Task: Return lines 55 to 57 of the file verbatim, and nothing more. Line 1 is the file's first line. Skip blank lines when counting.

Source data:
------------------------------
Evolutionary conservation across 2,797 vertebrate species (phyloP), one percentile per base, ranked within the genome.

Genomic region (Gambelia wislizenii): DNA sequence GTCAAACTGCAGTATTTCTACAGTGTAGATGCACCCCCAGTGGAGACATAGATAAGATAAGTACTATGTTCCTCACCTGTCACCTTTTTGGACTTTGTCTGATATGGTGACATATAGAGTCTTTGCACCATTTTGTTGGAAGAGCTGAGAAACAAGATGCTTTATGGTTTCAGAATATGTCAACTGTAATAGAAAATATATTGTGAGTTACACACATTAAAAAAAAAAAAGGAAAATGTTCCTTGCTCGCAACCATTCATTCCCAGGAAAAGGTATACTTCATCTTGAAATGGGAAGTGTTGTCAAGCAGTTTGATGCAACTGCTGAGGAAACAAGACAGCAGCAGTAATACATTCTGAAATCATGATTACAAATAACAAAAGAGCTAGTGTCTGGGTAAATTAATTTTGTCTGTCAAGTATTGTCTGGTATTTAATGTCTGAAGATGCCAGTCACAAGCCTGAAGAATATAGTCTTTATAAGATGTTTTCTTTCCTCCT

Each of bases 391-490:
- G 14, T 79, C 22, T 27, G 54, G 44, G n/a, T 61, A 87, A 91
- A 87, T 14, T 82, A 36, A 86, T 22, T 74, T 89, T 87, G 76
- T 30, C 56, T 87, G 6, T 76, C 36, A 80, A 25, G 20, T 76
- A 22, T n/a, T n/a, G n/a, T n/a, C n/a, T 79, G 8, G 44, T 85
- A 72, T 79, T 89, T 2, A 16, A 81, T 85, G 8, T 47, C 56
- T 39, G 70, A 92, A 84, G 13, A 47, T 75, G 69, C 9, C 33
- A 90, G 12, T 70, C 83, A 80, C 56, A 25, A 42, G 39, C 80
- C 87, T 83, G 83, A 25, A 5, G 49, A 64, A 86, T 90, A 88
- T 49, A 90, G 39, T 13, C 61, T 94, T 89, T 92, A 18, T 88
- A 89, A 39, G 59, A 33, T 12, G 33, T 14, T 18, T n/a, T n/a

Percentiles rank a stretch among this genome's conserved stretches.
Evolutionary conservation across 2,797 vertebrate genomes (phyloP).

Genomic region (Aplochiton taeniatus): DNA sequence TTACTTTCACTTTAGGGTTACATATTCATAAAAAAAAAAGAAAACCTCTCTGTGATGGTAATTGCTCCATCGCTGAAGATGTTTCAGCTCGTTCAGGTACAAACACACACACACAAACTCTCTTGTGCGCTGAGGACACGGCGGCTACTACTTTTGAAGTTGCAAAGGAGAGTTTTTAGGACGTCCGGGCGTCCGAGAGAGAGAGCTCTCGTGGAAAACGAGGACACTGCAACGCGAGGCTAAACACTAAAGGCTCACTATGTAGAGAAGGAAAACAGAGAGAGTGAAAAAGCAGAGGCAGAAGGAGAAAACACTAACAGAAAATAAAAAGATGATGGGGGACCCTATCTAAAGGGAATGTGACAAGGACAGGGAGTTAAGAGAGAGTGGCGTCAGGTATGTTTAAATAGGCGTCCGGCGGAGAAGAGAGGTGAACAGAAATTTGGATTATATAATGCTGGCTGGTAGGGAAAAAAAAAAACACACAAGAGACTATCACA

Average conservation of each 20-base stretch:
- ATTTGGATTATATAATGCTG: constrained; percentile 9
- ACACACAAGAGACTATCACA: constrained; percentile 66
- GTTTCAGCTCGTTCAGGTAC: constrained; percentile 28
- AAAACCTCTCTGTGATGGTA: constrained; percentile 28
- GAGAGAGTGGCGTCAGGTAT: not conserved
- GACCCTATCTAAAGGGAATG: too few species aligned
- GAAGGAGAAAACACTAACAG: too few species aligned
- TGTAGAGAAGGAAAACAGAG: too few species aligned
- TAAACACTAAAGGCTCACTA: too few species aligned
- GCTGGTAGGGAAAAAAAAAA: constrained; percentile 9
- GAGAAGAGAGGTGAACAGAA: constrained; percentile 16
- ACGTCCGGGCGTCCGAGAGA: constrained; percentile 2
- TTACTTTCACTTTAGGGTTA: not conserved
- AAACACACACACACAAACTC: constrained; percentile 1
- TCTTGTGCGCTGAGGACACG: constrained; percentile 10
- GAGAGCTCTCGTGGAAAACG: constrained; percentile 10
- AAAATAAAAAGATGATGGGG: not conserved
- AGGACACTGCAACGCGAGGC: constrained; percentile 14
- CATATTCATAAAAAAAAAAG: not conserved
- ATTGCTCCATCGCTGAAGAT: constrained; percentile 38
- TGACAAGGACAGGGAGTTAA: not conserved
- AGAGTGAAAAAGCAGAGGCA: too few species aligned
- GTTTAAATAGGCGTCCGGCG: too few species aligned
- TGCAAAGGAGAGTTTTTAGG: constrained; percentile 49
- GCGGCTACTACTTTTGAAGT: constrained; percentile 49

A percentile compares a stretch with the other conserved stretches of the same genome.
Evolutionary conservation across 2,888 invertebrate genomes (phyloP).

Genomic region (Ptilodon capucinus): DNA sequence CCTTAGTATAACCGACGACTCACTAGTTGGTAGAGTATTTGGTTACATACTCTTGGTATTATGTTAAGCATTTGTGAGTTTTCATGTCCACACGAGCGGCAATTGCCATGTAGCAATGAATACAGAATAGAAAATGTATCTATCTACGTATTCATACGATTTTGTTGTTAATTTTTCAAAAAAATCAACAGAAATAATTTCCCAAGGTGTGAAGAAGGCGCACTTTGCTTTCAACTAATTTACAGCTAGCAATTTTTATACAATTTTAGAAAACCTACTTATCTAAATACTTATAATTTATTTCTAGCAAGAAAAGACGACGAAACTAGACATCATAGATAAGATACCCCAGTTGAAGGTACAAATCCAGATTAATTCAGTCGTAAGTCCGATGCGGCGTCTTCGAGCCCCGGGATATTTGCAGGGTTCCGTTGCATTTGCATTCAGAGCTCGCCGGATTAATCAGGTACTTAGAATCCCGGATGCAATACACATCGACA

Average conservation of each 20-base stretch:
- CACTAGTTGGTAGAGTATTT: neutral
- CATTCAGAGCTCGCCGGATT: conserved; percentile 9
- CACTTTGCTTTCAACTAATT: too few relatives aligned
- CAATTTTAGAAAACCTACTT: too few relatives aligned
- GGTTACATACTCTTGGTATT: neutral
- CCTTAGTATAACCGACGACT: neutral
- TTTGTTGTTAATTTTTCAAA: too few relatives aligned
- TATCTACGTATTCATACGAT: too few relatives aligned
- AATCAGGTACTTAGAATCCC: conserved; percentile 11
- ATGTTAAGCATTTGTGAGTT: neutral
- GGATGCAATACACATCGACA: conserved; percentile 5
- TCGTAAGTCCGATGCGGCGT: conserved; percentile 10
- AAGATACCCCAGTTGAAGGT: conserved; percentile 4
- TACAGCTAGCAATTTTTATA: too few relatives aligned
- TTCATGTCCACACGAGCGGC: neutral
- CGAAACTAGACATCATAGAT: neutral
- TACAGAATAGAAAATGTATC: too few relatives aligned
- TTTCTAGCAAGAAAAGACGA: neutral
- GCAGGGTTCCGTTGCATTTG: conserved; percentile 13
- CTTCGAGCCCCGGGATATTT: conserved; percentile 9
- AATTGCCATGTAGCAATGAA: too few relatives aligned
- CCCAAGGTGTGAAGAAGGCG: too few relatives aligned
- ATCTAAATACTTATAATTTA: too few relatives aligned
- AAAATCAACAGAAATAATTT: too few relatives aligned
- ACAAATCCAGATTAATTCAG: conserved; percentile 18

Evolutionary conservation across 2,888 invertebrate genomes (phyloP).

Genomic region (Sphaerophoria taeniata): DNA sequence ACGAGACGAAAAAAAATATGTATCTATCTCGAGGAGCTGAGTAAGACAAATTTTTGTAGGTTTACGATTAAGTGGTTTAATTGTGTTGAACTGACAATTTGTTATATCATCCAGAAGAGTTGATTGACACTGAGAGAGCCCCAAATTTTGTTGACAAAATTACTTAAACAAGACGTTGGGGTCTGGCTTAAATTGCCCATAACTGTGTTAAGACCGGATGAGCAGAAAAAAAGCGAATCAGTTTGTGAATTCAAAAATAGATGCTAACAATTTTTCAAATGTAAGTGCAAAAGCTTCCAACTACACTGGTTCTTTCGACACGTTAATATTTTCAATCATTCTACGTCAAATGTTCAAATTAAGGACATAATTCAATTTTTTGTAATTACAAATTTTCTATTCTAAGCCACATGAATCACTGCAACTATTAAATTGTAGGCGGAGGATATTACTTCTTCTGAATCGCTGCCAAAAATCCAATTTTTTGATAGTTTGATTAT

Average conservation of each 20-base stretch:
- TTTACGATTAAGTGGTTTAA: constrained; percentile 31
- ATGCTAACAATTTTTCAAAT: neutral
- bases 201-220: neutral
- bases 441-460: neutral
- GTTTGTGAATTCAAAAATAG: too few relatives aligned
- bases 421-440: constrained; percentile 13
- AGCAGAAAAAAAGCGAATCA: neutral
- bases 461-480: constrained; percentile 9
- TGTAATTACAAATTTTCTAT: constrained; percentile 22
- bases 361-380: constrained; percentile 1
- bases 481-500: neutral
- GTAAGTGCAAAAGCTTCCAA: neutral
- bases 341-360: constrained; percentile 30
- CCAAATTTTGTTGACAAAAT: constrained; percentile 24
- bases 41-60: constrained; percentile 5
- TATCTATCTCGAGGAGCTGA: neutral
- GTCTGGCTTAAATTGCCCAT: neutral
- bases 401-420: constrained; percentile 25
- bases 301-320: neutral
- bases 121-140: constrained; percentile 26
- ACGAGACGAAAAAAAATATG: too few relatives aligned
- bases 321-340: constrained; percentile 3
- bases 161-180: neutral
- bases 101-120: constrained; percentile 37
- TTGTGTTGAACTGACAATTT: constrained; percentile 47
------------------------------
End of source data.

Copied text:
- AATCAGGTACTTAGAATCCC: conserved; percentile 11
- ATGTTAAGCATTTGTGAGTT: neutral
- GGATGCAATACACATCGACA: conserved; percentile 5